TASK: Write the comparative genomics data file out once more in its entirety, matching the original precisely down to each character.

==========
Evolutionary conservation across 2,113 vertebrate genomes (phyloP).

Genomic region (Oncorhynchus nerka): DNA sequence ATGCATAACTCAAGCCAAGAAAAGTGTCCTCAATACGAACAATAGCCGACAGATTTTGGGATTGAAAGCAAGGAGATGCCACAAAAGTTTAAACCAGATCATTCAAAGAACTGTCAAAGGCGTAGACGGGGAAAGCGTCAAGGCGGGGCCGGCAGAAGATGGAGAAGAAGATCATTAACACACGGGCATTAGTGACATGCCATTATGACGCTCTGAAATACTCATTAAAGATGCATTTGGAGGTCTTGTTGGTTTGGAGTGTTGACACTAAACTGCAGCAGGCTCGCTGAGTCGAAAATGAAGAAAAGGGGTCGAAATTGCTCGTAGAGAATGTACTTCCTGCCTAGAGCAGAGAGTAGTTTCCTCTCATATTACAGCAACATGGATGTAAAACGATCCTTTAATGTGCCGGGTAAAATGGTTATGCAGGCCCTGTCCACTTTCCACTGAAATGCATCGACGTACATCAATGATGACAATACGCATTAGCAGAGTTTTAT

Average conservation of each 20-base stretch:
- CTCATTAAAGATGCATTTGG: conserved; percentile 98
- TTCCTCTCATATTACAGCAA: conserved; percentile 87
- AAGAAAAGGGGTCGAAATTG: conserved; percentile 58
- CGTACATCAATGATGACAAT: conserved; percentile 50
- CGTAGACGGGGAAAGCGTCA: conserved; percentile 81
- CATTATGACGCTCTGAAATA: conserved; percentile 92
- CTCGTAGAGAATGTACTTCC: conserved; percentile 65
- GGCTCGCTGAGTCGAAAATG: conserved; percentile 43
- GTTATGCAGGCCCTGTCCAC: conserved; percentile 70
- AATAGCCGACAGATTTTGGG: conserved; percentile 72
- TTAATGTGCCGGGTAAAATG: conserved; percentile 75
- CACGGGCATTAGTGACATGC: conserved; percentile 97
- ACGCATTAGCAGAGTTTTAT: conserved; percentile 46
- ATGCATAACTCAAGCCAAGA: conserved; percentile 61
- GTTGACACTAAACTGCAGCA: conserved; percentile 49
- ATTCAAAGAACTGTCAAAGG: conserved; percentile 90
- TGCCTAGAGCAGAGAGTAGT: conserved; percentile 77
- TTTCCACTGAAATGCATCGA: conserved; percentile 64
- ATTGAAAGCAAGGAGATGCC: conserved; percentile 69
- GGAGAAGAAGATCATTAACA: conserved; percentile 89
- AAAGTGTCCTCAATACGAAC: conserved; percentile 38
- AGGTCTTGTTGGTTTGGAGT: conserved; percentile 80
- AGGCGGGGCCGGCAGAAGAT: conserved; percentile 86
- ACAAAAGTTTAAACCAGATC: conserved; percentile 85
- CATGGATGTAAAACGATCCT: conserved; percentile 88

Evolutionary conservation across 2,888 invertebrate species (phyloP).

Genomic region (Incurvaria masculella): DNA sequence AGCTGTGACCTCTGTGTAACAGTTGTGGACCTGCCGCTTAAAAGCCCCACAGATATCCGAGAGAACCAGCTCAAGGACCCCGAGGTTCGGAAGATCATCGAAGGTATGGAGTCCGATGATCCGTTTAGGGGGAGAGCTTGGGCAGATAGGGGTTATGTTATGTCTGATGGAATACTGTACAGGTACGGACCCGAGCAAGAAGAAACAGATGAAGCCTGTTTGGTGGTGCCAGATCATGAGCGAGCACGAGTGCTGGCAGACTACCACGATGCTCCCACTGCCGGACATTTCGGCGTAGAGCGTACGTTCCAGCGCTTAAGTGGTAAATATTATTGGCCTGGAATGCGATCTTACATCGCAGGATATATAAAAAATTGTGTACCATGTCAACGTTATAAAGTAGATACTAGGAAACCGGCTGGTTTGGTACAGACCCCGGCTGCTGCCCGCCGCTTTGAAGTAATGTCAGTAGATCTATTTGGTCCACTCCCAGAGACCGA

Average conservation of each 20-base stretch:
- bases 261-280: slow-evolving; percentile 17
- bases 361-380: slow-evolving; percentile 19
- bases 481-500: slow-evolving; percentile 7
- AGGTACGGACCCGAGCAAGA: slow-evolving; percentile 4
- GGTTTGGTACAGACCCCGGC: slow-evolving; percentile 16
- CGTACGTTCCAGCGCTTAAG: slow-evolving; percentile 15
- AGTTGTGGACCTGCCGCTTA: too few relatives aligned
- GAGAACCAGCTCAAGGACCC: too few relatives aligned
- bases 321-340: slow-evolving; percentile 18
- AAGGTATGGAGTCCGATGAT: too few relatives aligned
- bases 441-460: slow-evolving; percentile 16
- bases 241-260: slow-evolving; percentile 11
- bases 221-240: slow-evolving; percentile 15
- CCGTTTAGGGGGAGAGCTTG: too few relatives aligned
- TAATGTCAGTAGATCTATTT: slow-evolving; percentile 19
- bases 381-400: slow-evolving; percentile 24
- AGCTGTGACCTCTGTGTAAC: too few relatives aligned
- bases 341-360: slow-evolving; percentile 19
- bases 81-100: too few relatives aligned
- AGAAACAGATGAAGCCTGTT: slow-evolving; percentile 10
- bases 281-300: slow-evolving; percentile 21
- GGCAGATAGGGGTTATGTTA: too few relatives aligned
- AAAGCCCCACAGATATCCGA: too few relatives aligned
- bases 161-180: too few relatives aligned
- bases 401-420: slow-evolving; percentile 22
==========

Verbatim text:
Evolutionary conservation across 2,113 vertebrate genomes (phyloP).

Genomic region (Oncorhynchus nerka): DNA sequence ATGCATAACTCAAGCCAAGAAAAGTGTCCTCAATACGAACAATAGCCGACAGATTTTGGGATTGAAAGCAAGGAGATGCCACAAAAGTTTAAACCAGATCATTCAAAGAACTGTCAAAGGCGTAGACGGGGAAAGCGTCAAGGCGGGGCCGGCAGAAGATGGAGAAGAAGATCATTAACACACGGGCATTAGTGACATGCCATTATGACGCTCTGAAATACTCATTAAAGATGCATTTGGAGGTCTTGTTGGTTTGGAGTGTTGACACTAAACTGCAGCAGGCTCGCTGAGTCGAAAATGAAGAAAAGGGGTCGAAATTGCTCGTAGAGAATGTACTTCCTGCCTAGAGCAGAGAGTAGTTTCCTCTCATATTACAGCAACATGGATGTAAAACGATCCTTTAATGTGCCGGGTAAAATGGTTATGCAGGCCCTGTCCACTTTCCACTGAAATGCATCGACGTACATCAATGATGACAATACGCATTAGCAGAGTTTTAT

Average conservation of each 20-base stretch:
- CTCATTAAAGATGCATTTGG: conserved; percentile 98
- TTCCTCTCATATTACAGCAA: conserved; percentile 87
- AAGAAAAGGGGTCGAAATTG: conserved; percentile 58
- CGTACATCAATGATGACAAT: conserved; percentile 50
- CGTAGACGGGGAAAGCGTCA: conserved; percentile 81
- CATTATGACGCTCTGAAATA: conserved; percentile 92
- CTCGTAGAGAATGTACTTCC: conserved; percentile 65
- GGCTCGCTGAGTCGAAAATG: conserved; percentile 43
- GTTATGCAGGCCCTGTCCAC: conserved; percentile 70
- AATAGCCGACAGATTTTGGG: conserved; percentile 72
- TTAATGTGCCGGGTAAAATG: conserved; percentile 75
- CACGGGCATTAGTGACATGC: conserved; percentile 97
- ACGCATTAGCAGAGTTTTAT: conserved; percentile 46
- ATGCATAACTCAAGCCAAGA: conserved; percentile 61
- GTTGACACTAAACTGCAGCA: conserved; percentile 49
- ATTCAAAGAACTGTCAAAGG: conserved; percentile 90
- TGCCTAGAGCAGAGAGTAGT: conserved; percentile 77
- TTTCCACTGAAATGCATCGA: conserved; percentile 64
- ATTGAAAGCAAGGAGATGCC: conserved; percentile 69
- GGAGAAGAAGATCATTAACA: conserved; percentile 89
- AAAGTGTCCTCAATACGAAC: conserved; percentile 38
- AGGTCTTGTTGGTTTGGAGT: conserved; percentile 80
- AGGCGGGGCCGGCAGAAGAT: conserved; percentile 86
- ACAAAAGTTTAAACCAGATC: conserved; percentile 85
- CATGGATGTAAAACGATCCT: conserved; percentile 88

Evolutionary conservation across 2,888 invertebrate species (phyloP).

Genomic region (Incurvaria masculella): DNA sequence AGCTGTGACCTCTGTGTAACAGTTGTGGACCTGCCGCTTAAAAGCCCCACAGATATCCGAGAGAACCAGCTCAAGGACCCCGAGGTTCGGAAGATCATCGAAGGTATGGAGTCCGATGATCCGTTTAGGGGGAGAGCTTGGGCAGATAGGGGTTATGTTATGTCTGATGGAATACTGTACAGGTACGGACCCGAGCAAGAAGAAACAGATGAAGCCTGTTTGGTGGTGCCAGATCATGAGCGAGCACGAGTGCTGGCAGACTACCACGATGCTCCCACTGCCGGACATTTCGGCGTAGAGCGTACGTTCCAGCGCTTAAGTGGTAAATATTATTGGCCTGGAATGCGATCTTACATCGCAGGATATATAAAAAATTGTGTACCATGTCAACGTTATAAAGTAGATACTAGGAAACCGGCTGGTTTGGTACAGACCCCGGCTGCTGCCCGCCGCTTTGAAGTAATGTCAGTAGATCTATTTGGTCCACTCCCAGAGACCGA

Average conservation of each 20-base stretch:
- bases 261-280: slow-evolving; percentile 17
- bases 361-380: slow-evolving; percentile 19
- bases 481-500: slow-evolving; percentile 7
- AGGTACGGACCCGAGCAAGA: slow-evolving; percentile 4
- GGTTTGGTACAGACCCCGGC: slow-evolving; percentile 16
- CGTACGTTCCAGCGCTTAAG: slow-evolving; percentile 15
- AGTTGTGGACCTGCCGCTTA: too few relatives aligned
- GAGAACCAGCTCAAGGACCC: too few relatives aligned
- bases 321-340: slow-evolving; percentile 18
- AAGGTATGGAGTCCGATGAT: too few relatives aligned
- bases 441-460: slow-evolving; percentile 16
- bases 241-260: slow-evolving; percentile 11
- bases 221-240: slow-evolving; percentile 15
- CCGTTTAGGGGGAGAGCTTG: too few relatives aligned
- TAATGTCAGTAGATCTATTT: slow-evolving; percentile 19
- bases 381-400: slow-evolving; percentile 24
- AGCTGTGACCTCTGTGTAAC: too few relatives aligned
- bases 341-360: slow-evolving; percentile 19
- bases 81-100: too few relatives aligned
- AGAAACAGATGAAGCCTGTT: slow-evolving; percentile 10
- bases 281-300: slow-evolving; percentile 21
- GGCAGATAGGGGTTATGTTA: too few relatives aligned
- AAAGCCCCACAGATATCCGA: too few relatives aligned
- bases 161-180: too few relatives aligned
- bases 401-420: slow-evolving; percentile 22